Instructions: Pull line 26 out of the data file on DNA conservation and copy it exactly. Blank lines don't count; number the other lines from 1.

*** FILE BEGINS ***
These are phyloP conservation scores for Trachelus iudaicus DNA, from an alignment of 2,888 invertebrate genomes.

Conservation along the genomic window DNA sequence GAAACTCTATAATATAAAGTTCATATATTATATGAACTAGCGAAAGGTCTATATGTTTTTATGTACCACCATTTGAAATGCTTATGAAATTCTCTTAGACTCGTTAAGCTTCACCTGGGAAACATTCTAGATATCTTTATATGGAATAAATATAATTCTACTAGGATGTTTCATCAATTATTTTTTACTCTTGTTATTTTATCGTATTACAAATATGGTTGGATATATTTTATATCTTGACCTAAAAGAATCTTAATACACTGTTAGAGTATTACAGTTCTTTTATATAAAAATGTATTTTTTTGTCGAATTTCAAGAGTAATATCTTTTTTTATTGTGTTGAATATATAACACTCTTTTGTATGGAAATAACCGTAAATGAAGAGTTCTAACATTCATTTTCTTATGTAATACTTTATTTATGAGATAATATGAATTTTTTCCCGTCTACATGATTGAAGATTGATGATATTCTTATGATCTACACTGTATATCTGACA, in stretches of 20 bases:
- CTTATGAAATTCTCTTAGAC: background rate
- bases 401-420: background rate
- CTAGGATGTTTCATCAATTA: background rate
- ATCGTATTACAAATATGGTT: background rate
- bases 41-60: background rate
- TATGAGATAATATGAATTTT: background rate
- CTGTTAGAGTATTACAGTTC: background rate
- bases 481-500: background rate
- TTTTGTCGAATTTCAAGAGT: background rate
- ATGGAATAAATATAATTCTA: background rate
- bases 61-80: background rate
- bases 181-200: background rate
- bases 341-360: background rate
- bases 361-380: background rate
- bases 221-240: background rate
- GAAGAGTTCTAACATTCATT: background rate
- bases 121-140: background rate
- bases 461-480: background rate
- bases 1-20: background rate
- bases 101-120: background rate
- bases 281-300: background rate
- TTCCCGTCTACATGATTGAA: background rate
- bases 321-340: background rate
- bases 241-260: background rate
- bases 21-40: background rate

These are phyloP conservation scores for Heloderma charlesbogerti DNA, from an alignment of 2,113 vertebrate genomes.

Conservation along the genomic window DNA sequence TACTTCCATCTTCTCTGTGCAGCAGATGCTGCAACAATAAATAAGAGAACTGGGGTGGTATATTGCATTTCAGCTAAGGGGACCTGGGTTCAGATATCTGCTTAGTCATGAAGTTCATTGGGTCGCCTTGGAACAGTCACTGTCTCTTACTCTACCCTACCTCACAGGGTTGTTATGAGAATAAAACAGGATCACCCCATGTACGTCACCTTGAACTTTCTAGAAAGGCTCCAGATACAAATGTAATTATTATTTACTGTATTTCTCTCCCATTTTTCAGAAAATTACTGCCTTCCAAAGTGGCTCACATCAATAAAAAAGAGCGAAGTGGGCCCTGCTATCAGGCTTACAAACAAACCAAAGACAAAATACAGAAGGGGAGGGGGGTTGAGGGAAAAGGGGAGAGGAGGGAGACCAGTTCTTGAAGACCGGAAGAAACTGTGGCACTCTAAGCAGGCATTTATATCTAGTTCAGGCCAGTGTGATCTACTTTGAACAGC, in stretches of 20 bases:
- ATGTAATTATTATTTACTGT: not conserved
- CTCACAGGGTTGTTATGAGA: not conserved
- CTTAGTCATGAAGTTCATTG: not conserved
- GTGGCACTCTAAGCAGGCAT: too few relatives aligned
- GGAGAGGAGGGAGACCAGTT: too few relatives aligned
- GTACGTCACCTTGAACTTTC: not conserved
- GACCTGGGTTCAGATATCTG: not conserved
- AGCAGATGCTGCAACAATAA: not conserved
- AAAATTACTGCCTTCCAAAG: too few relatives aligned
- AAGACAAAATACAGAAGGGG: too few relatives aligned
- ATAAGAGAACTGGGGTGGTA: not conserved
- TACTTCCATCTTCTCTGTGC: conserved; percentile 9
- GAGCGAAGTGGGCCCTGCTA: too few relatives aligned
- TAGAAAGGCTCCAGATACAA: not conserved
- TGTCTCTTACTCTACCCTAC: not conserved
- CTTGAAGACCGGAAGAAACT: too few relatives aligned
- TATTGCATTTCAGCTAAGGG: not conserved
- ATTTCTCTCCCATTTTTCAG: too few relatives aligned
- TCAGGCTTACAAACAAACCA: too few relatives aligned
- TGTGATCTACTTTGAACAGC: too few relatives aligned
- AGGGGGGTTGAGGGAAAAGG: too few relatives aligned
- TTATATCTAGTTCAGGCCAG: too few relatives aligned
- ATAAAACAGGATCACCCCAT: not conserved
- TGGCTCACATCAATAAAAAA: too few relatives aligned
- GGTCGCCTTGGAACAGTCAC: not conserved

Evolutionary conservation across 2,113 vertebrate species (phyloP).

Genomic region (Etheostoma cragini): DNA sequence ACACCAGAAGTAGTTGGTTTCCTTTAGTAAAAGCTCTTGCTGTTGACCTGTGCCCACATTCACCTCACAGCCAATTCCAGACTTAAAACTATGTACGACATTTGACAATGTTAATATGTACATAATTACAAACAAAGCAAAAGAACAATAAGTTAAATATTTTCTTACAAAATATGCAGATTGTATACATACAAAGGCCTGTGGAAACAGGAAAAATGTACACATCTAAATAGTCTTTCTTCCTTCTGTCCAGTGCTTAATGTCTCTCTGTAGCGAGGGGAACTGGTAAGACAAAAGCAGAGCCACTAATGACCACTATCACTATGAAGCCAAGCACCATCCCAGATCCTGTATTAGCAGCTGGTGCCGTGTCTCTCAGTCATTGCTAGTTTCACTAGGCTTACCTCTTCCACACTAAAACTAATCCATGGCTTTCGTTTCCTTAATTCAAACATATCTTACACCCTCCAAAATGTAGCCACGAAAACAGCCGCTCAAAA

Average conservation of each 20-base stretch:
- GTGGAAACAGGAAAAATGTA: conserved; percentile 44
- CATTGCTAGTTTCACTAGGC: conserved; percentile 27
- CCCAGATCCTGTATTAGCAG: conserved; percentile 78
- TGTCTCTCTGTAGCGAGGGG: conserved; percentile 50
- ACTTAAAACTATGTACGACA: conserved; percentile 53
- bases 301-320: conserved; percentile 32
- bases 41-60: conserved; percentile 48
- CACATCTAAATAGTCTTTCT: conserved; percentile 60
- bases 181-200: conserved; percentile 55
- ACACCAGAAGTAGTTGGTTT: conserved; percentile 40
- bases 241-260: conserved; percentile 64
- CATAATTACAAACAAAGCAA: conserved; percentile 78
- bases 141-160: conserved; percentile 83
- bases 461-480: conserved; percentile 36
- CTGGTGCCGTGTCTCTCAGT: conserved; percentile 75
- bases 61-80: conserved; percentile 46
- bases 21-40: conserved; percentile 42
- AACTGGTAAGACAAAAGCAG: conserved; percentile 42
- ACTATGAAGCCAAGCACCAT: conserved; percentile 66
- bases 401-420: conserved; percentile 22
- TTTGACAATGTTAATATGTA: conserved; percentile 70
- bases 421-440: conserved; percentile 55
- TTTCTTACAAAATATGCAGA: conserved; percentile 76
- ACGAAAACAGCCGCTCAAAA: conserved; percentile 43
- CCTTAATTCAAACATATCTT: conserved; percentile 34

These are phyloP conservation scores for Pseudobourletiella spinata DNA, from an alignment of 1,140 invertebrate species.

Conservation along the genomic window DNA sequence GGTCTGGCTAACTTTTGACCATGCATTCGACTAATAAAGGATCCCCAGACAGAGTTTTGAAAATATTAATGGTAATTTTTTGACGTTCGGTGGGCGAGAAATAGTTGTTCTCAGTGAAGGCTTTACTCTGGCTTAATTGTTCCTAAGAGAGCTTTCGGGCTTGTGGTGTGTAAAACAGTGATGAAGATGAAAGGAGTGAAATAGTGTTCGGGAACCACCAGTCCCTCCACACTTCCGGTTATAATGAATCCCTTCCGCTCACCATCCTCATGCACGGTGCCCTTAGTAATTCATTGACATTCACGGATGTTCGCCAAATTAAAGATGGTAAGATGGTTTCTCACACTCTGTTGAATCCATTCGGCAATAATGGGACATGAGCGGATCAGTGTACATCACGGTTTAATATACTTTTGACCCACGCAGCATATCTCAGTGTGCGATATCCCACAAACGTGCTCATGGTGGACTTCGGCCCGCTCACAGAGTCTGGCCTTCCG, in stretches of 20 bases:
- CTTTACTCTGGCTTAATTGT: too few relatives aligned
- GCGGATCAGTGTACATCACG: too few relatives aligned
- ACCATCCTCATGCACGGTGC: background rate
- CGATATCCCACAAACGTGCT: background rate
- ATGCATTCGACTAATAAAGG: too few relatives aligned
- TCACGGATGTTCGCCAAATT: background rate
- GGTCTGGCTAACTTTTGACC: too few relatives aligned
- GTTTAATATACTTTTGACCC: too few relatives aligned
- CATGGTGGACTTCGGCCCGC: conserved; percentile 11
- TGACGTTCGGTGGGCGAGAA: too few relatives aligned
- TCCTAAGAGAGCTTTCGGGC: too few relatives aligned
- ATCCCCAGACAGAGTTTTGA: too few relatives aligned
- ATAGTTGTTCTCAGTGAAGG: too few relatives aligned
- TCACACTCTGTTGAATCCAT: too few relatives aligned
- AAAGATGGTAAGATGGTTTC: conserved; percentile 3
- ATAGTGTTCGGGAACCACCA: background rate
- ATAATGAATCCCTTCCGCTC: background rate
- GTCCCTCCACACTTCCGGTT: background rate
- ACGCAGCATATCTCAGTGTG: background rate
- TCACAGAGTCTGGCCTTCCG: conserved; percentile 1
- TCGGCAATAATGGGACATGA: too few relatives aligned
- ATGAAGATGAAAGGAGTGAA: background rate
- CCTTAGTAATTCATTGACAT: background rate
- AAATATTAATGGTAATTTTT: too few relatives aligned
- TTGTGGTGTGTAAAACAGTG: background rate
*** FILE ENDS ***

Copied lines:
- bases 241-260: background rate